My carbon footprint in June was significantly larger than a normal month, thanks to back-to-back-to-back industry events that had me bouncing between the Midwest, Northeast, and South for several weeks. While my multitude of flights was hardly ideal in terms of carbon emissions, my various destinations provided plenty of green food for thought as each location raised unique issues regarding sustainable design and construction.
My first stop was Miami Beach for the AIA National Convention. At the heavily air-conditioned convention center, education ruled the day—many of the sessions I attended were packed in attendance. I was heartened to see a large number of sessions addressing sustainable practices. In between these presentations and panels, I enjoyed speaking with a range of exhibitors about their newest offerings, while also spreading some exciting news of my own. As reported on our website last month and in our May/June issue, ECO-STRUCTURE’s publisher, Hanley Wood, has signed a five-year partnership with the AIA. As part of this agreement, ECO-STRUCTURE’s sister magazine, ARCHITECT, will become the official magazine of the AIA starting in 2011, and AIA members also will have the option of receiving ECO-STRUCTURE’s digital editions.
From Miami, I flew to Chicago for NeoCon World’s Trade Fair at the Merchandise Mart, a three-day product bonanza. This year was my eighth year attending NeoCon and while in the past I had always been concerned about the sustainable attributes of the bevy of products on display, I must admit it had not been my primary focus. This year, however, the question of environmental impact was dominant in every one of my conversations, be it with an attendee, manufacturer, or product designer—and I couldn’t have enjoyed it more. As you may have noticed in many of my editor’s notes this year, the question of how industry professionals define green is a consistent area of fascination for me, and this trip to NeoCon provided fertile ground to explore the topic. However, rather than leaving the Mart with a concrete definition of a green product or green project, I came away with even more variables to consider that I look forward to exploring in future issues of ECO-STRUCTURE. In the meantime, we’d love to hear from you: How do you define a green product? What attributes are most important to you in evaluating the environmental impact of a product? Give us your feedback online via Facebook or Twitter (@ecostructure), or in the comments section below.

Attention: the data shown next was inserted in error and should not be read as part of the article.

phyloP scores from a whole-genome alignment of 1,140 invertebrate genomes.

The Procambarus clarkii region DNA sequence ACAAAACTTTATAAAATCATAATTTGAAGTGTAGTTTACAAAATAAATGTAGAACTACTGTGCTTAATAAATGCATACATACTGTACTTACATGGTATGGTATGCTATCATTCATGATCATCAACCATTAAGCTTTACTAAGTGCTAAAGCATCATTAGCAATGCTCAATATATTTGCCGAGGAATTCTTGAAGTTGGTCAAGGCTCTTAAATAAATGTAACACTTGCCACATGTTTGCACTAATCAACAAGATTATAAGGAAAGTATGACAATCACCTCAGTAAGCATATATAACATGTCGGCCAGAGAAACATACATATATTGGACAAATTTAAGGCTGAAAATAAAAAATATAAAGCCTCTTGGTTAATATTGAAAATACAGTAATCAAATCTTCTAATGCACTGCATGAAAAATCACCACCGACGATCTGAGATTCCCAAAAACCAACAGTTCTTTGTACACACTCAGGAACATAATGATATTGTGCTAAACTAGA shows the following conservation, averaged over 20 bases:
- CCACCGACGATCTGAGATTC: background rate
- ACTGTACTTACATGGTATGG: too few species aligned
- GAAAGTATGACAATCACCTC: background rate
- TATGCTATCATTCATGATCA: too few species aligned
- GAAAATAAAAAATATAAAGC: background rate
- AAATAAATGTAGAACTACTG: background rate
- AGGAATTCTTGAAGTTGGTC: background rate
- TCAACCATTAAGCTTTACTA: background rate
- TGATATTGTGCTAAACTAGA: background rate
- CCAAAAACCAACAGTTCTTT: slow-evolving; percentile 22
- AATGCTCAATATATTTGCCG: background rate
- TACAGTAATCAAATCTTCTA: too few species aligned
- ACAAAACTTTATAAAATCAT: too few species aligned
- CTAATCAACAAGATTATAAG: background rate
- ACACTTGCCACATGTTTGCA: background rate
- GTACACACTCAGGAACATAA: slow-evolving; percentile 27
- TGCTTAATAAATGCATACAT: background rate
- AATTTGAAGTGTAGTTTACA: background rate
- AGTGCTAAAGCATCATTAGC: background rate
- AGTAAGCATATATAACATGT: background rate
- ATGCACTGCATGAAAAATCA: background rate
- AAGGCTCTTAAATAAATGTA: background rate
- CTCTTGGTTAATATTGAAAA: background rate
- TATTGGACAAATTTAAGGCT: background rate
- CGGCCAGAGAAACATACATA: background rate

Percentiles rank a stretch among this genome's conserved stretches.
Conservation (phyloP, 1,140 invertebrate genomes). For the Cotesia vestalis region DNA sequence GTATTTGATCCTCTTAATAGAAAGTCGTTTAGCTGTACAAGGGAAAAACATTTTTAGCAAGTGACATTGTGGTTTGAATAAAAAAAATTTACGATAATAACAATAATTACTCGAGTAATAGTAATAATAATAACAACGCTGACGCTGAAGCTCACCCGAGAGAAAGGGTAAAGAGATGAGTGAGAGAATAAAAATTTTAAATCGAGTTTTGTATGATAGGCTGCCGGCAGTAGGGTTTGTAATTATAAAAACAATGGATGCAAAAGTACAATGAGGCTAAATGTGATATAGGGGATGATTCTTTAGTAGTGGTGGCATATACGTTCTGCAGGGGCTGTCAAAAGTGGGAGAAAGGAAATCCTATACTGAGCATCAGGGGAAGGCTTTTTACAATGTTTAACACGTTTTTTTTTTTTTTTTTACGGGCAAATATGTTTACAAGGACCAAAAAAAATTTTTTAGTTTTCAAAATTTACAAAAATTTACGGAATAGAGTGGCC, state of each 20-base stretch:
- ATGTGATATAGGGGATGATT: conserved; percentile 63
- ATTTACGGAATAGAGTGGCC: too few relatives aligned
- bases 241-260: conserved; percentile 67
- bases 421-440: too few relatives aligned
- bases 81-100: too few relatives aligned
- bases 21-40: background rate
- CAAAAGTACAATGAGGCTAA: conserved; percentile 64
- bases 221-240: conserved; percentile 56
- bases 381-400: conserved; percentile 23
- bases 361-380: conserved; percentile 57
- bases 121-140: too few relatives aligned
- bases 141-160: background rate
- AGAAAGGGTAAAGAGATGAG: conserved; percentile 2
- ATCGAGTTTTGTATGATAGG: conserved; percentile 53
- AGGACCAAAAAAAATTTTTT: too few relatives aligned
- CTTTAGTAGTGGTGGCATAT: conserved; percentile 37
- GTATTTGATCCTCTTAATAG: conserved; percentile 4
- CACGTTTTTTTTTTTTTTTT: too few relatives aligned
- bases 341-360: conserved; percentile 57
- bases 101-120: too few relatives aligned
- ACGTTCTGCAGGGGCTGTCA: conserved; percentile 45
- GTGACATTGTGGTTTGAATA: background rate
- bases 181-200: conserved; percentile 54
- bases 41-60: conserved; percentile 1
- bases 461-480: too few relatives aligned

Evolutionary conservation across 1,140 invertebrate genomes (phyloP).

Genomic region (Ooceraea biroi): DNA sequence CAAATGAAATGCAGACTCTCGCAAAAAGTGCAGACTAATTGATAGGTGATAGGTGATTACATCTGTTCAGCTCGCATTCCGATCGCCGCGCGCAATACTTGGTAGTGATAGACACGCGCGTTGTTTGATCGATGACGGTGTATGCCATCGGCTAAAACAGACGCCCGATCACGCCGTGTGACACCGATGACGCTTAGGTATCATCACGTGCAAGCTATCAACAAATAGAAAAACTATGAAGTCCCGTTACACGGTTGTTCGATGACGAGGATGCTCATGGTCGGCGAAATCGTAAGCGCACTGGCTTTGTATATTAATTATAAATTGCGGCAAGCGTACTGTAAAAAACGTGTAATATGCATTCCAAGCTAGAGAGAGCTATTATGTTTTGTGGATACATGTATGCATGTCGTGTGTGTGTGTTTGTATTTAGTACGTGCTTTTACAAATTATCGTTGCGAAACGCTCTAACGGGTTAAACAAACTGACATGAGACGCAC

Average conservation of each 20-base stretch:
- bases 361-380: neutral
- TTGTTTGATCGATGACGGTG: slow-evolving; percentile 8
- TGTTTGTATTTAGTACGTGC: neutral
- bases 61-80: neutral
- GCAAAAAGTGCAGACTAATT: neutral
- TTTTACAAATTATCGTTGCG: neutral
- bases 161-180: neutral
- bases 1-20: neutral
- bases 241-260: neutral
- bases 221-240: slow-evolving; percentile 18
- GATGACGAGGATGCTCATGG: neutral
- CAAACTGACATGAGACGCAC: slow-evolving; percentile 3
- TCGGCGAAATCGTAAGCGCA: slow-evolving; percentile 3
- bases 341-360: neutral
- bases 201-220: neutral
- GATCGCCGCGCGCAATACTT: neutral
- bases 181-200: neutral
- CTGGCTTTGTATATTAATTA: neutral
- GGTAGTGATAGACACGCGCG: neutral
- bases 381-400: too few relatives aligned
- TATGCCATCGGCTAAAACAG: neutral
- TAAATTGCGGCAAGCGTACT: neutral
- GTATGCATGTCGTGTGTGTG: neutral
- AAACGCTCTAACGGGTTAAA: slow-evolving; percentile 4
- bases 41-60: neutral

To round out nearly two straight weeks on the road, I left Chicago for Bar Harbor, Maine, where the College of the Atlantic was hosting a small three-day think tank called the Delta Project. Our focus was the sustainable campus of the future: what would it entail, how could small higher education institutions work both independently and as larger groups to build it, and how would it possibly shape curriculum? Stay tuned to our website for future exploration of this issue, as well as our September issue, which will examine the education realm.
What struck me most about my time in Maine, however, was the transition in scenery. The contrast in locales is perhaps best represented by this anecdote: On one day of travel, I packed up my things in a high-rise hotel nestled among the swank stores of Michigan Avenue in Chicago and unpacked them several hours later in a two-story, six-bedroom college dormitory, on the woodsy shore of the harbor in Maine, where the showpiece was a compostable toilet. More importantly, however, the change in scale of both events and locales reminded me of the wide and complex range of ways our built environments impact the natural world, whether we’re in a giant metropolis, a wooded outpost on the coast, or an airplane flying high overhead. Now that we’re heading into the heart of summer and prime travel season, I challenge you to take a moment in your own journeys to look at your surroundings with a new perspective. I think you’ll find the view fascinating. I did.